“I can’t say that I can run down one favorite memory with her,” teammate Zuri Walker said. “But one thing that could stick out is our own ritual/handshake that we do before each game. And I will miss her tenacity and strong tackles as well as her crazy free kicks and power shots.”
Standing at 5’4”, Bruce is often underestimated as a center back. She has the most crucial position on defense, a position usually played by a player with a bigger build because she is the main line of defense for her team. Don’t discount Bruce though. This tough center back has recorded kicking the ball around 65 mph — clearly her size does not affect her abilities. Her slight disadvantage in height does contribute to her unique story; it is also motivation behind Bruce’s skill in reading the opposing team.
“I have always been a defender, but as [Coach] Scott has learned I am not a very good mid-fielder,” Bruce laughed. “It’s hard being short because you have to be better in everything else. At the same time, it’s made me better because I can read the game better and faster.”
Being a defender is all Bruce has known. One thing Bruce was not used to is not playing or being the star of the team, a lesson she learned very quickly in her first couple years at UCI. Bruce was off to a great start, starting in eight single pre-season games her freshman year. Then she got injured, had to sit out her freshmen year, and came into her sophomore year expecting to play — a mistake that Bruce regrets.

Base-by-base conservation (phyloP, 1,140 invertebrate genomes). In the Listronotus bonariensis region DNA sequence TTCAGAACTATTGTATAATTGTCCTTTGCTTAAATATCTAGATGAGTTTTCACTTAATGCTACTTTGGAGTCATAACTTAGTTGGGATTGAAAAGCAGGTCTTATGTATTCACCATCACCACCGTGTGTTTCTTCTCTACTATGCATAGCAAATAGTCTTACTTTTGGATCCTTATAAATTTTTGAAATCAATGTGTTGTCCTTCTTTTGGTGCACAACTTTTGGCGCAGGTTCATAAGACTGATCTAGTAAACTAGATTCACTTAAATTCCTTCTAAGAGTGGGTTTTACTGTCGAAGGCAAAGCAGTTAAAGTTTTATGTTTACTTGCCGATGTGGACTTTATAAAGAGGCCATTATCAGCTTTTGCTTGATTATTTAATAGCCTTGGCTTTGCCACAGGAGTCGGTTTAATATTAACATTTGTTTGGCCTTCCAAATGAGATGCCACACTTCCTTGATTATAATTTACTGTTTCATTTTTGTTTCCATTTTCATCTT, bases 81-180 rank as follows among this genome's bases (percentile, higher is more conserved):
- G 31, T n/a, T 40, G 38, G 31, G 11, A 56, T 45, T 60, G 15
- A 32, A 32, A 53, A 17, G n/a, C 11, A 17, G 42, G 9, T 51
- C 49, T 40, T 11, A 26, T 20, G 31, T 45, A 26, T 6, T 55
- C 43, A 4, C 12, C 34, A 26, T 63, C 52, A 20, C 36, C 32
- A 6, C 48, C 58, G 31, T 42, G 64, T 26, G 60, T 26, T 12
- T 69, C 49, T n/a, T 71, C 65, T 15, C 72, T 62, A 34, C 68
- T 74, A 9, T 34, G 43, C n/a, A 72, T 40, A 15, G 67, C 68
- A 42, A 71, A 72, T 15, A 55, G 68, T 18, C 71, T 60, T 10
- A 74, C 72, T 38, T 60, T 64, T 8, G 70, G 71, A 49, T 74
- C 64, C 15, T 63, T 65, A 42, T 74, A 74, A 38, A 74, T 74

This was a huge wake-up call for her. She had to learn the hard way to put her team’s needs before her own. Her sophomore and junior years, Bruce did not see the field as much, something that was unfamiliar to Bruce for she was always “heavily relied upon” on her past teams.
“It was a huge attitude adjustment for me,” Bruce said. “I realized there are better players out there that deserve to play above me. So it really taught me to work hard even if I didn’t always reap the benefits.”
Taking her own experiences, Bruce is now able to pass down her knowledge and wisdom to the younger players who are new to the program. Bruce admits that the shift from underclassmen to upperclassmen is definitely apparent, sometimes caught off guard when a younger player turns to her for advice. But because of Bruce’s past obstacles and recent lesson of hard work and being team-oriented, she can relate to these underclassmen and explain to them that this is a different level, a level that requires one to put the team’s needs first. Perhaps Bruce’s lack of playing time was a blessing in disguise, teaching her important lessons that apply off the field and in the real world.
With the season coming to a close, Bruce is still unsure about her future. She realizes that the chances of pursuing a career in soccer are slim. She is currently an intern at the sports marketing department on campus, so there is always the possibility of exploring that option. But for now, Bruce is soaking in every last moment as a Lady Anteater.